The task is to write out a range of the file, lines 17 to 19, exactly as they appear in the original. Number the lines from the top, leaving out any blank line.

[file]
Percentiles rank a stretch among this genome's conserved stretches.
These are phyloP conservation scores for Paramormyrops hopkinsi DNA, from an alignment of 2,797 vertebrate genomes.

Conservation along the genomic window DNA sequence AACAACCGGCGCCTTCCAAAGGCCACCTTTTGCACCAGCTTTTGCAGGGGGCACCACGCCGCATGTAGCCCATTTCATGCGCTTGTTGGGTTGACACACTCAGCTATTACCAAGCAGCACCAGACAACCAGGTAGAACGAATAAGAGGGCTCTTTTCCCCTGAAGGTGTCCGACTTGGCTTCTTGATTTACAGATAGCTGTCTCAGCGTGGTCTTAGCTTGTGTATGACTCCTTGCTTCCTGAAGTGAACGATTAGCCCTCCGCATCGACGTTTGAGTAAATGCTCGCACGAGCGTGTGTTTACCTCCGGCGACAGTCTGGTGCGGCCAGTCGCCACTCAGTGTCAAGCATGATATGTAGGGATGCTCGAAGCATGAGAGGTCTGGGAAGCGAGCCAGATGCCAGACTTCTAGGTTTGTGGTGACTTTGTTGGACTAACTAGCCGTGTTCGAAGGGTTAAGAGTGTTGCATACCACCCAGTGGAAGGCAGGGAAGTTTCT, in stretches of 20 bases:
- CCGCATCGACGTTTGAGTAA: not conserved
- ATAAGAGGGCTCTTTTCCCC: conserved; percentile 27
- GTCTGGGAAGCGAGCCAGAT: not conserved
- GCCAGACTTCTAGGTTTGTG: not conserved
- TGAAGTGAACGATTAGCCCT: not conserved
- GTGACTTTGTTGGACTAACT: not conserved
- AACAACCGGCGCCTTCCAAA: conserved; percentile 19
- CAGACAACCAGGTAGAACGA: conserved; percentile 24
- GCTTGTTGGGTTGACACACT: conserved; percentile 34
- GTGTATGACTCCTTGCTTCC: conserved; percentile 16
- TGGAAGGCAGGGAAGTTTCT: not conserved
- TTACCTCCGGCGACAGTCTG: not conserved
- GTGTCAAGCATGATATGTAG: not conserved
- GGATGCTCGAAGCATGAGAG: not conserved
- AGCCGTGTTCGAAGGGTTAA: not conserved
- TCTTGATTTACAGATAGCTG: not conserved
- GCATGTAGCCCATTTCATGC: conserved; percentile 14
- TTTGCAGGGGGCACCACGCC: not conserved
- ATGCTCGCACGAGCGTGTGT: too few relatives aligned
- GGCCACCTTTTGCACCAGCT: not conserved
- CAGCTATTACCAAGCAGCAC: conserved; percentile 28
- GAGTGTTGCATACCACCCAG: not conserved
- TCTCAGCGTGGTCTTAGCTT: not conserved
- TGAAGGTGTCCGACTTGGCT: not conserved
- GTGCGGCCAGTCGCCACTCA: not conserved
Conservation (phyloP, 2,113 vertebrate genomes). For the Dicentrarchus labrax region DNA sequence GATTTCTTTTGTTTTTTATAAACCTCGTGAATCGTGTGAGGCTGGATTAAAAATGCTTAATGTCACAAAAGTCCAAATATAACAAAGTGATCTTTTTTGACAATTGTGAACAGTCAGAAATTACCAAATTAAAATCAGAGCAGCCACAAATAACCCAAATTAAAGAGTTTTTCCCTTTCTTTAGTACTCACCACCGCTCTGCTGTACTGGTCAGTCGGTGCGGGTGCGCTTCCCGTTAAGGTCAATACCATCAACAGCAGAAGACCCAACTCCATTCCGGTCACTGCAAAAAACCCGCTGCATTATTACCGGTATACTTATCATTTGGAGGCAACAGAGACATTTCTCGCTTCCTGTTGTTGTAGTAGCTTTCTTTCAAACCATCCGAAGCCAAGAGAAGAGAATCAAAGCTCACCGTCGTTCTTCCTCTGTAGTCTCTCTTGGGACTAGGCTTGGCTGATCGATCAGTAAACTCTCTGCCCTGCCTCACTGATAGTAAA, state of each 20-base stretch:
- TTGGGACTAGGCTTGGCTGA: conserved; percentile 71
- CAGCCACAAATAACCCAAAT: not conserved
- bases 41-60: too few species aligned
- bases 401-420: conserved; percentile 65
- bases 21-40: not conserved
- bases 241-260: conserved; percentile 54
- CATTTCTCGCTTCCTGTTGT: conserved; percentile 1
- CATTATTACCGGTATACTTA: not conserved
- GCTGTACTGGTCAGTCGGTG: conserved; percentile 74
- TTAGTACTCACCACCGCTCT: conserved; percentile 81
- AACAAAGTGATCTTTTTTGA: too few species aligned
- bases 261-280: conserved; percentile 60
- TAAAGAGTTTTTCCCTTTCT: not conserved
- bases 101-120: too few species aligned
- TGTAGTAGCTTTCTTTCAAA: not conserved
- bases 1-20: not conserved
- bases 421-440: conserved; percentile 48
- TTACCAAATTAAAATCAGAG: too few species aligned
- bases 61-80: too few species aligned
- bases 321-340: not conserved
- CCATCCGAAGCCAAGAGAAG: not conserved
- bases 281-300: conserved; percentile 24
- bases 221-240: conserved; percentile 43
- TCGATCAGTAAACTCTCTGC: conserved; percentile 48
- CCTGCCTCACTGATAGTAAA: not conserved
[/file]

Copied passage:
- GGATGCTCGAAGCATGAGAG: not conserved
- AGCCGTGTTCGAAGGGTTAA: not conserved
- TCTTGATTTACAGATAGCTG: not conserved